When we hear "high speed" these days, thoughts go to the promised bullet train between Tampa and Orlando. But the fastest acceleration in the state still belongs to our soaring jobless rate.
All aboard. Fasten your seat belts. The latest numbers, out this past week, continue to display pedal-to-the-metal upticks in unemployment data. Statewide, the jobless rate climbed to 11.9 percent in January from 8.7 percent a year ago and, hard to believe, just 5 percent in January 2008. That's a doubling, and then some, in only two short years.
Talking to labor economists these days ought to come with a warning for the fainthearted: Proceed at your own risk. These are the job market number crunchers who watched in horror as the country so quickly lost more than 8 million jobs since the recession began in December 2007.
They know how long it may take to climb out of this economic abyss.
"It's hellish," concedes labor economist Heidi Shierholz of the Economic Policy Institute in Washington, D.C. "When you see how deep is the hole, it's a nightmare."
Barring an overnight 21st century equivalent of the industrial revolution, creating enough jobs to match those lost in just the past 800-plus days will undoubtedly take a long, long time.
We're a clever nation. What's the magic bullet?
Experts debate the effectiveness of every job-creating (or job-saving) idea. They range from traditional tax cuts, tax credits, economic incentives, worker retraining and job sharing to reduced working hours, wage cuts, and extended unemployment benefits.
They also seek help from business recruiting packages, new rounds of federal stimulus funds, federal job corps, Build America Bonds and direct government lending to small businesses.
They're even talking — especially in Florida — about further unleashing the gambling industry as an economic engine, beyond the current deal with the Seminole Indian Tribe.
Three days ago, executives from the Las Vegas Sands, operator of the Venetian and Palazzo on the Vegas strip, pitched sympathetic Tallahassee lawmakers on the idea of creating up to six gambling destinations in Florida. Each would cost $2 billion or more to build and, the Vegas chieftains claim, lure gamblers from several continents.
Other job creation proposals from Florida Gov. Charlie Crist include $57.4 million in corporate income tax cuts, restoring a tax holiday on back-to-school clothes and supplies, delaying an increase in the state unemployment compensation tax and cutting red tape for licenses and permits.
Last week also saw two investment funds unveil new promises to invest in Florida companies. The Florida Opportunity Fund, created in 2007 to supplement venture-capital funds here with state money, now totals $23 million. On Thursday, the fund said it will commit up to $4 million to the Stonehenge Growth Equity venture firm.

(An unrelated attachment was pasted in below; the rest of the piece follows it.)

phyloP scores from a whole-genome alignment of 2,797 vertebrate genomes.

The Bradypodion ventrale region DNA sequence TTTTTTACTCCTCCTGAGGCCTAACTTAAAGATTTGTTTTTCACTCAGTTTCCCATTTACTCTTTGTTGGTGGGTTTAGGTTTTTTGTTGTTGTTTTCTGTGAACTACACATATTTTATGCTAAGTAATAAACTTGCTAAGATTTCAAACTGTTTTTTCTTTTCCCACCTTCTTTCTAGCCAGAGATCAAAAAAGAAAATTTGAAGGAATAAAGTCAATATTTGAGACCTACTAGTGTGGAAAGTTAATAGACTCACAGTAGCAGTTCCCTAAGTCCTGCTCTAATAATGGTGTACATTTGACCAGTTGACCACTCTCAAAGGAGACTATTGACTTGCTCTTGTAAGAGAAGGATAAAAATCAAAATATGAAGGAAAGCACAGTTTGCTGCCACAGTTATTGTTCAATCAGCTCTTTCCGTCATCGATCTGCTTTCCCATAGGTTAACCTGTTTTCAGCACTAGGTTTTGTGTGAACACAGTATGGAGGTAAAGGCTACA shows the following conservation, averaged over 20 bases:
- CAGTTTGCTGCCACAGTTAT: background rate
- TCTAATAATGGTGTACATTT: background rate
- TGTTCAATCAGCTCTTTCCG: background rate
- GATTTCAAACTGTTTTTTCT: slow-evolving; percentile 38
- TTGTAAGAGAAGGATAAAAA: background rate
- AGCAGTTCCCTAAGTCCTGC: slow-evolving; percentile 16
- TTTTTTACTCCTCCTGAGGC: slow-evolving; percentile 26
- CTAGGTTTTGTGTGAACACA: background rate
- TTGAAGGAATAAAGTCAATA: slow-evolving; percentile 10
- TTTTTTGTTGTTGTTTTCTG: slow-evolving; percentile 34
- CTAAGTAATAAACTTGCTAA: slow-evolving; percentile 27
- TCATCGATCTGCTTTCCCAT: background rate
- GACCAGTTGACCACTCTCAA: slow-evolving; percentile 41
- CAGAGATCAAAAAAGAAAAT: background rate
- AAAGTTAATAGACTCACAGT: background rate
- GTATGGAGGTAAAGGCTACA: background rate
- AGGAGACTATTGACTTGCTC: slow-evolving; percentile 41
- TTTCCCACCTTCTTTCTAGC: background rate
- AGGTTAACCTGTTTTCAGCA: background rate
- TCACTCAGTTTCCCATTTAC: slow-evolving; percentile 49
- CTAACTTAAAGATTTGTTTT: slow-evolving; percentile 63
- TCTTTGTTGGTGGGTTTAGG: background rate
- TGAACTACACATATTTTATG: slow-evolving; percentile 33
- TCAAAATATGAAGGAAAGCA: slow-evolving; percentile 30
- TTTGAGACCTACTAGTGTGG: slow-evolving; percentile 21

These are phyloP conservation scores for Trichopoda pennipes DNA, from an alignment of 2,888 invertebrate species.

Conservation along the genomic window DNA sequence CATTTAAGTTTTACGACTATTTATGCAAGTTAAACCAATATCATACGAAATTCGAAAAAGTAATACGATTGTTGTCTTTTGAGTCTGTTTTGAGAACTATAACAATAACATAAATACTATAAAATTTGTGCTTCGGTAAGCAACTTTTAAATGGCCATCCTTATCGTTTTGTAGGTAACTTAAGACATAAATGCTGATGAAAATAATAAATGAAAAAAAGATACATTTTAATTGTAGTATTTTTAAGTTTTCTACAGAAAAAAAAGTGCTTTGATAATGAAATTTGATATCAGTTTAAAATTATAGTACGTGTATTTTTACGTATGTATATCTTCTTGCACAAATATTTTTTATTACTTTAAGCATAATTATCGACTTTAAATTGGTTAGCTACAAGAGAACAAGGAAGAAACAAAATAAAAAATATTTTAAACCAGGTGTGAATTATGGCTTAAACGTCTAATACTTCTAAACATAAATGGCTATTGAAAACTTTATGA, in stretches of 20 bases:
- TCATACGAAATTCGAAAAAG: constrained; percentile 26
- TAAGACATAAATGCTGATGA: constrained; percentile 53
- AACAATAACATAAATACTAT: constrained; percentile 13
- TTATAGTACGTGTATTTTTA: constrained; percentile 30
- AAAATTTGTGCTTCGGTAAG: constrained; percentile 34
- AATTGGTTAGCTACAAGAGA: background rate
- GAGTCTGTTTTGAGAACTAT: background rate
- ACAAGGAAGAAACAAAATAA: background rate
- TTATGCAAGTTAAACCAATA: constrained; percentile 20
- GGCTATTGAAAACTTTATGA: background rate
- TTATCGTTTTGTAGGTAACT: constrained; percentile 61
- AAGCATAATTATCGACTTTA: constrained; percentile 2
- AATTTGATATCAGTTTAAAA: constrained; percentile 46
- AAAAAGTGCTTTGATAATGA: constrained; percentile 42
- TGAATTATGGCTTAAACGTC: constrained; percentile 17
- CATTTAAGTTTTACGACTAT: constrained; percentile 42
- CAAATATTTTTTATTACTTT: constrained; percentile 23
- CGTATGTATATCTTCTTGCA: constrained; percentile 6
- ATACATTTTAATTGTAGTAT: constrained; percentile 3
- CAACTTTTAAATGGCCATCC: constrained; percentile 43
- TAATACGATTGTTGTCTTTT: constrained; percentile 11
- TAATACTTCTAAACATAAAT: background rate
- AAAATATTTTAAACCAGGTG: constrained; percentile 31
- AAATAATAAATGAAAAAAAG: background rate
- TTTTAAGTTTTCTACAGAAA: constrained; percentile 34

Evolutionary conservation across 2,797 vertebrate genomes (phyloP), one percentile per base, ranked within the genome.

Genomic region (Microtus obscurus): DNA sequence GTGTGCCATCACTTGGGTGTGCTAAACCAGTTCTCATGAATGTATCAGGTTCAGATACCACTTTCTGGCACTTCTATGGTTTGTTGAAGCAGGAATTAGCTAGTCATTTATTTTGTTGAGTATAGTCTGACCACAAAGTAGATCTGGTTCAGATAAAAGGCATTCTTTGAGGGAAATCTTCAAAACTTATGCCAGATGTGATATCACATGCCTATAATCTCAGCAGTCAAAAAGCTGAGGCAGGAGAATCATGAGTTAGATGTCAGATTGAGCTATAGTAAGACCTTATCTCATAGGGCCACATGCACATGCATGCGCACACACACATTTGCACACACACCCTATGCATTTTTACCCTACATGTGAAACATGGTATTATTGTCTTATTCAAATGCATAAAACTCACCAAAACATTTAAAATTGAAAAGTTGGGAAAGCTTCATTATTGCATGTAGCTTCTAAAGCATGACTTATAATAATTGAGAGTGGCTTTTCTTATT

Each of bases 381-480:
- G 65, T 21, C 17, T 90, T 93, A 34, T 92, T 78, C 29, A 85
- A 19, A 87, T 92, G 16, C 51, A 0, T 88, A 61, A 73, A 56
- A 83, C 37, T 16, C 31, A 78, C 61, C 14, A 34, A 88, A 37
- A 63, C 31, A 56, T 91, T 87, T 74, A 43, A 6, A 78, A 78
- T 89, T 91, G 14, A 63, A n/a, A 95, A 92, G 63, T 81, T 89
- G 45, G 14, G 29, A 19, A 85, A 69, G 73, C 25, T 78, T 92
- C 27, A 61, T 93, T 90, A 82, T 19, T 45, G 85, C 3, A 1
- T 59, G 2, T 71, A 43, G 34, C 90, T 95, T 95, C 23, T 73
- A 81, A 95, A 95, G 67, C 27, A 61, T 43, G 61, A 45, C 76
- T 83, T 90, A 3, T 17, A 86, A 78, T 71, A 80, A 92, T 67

Stonehenge already has invested in more than 17 young Florida firms from Tampa's Pilgrim Software to Melbourne sensor company Authentec.
And two days ago at the University of South Florida in Tampa, Florida Lt. Gov. Jeff Kottkamp unveiled a new fund — a partnership of Orlando's Florida Mezzanine Fund and CapitalSouth Partners — to serve as one of the state's largest sources of private venture funding. One immediate investment in a Fort Lauderdale health care products company, the new fund bragged Thursday, could generate 200 new jobs in the coming year.
Enter economic reality. On Friday, another health care business, UnitedHealth Group in Tamarac near Fort Lauderdale, effectively erased those 200 potential jobs by announcing plans to lay off 191 of its own employees.
One step forward, one step back.
To be sure, all these employment ideas, deals and partnerships help Florida. A bit.
In the past year, Florida lost 303,200 jobs. So just to recapture one year of statewide job losses, Florida would have to generate an average of 25,277 jobs every month for 12 months.
Tampa Bay alone would have to generate 3,492 jobs every month for a full year to recoup the 41,900 it lost last year.
That's how daunting the comeback will be in the Sunshine State.
Tampa Bay's jobless rate hit a dizzying 13.1 percent in January. That's up from 9.5 percent the previous January and more than double the 5.3 percent of January 2008.
Two Januaries ago, only 69,069 folks were considered jobless in this metro area. A year later, January 2009, that number was 123,807. This January it was 171,453.
These are big, getting-bigger-fast numbers. Federal, state and private efforts so far feel like fingers plugging leaks in a dike.
So, Floridians, keep plugging. What choice do we have?
Robert Trigaux can be reached at email@example.com.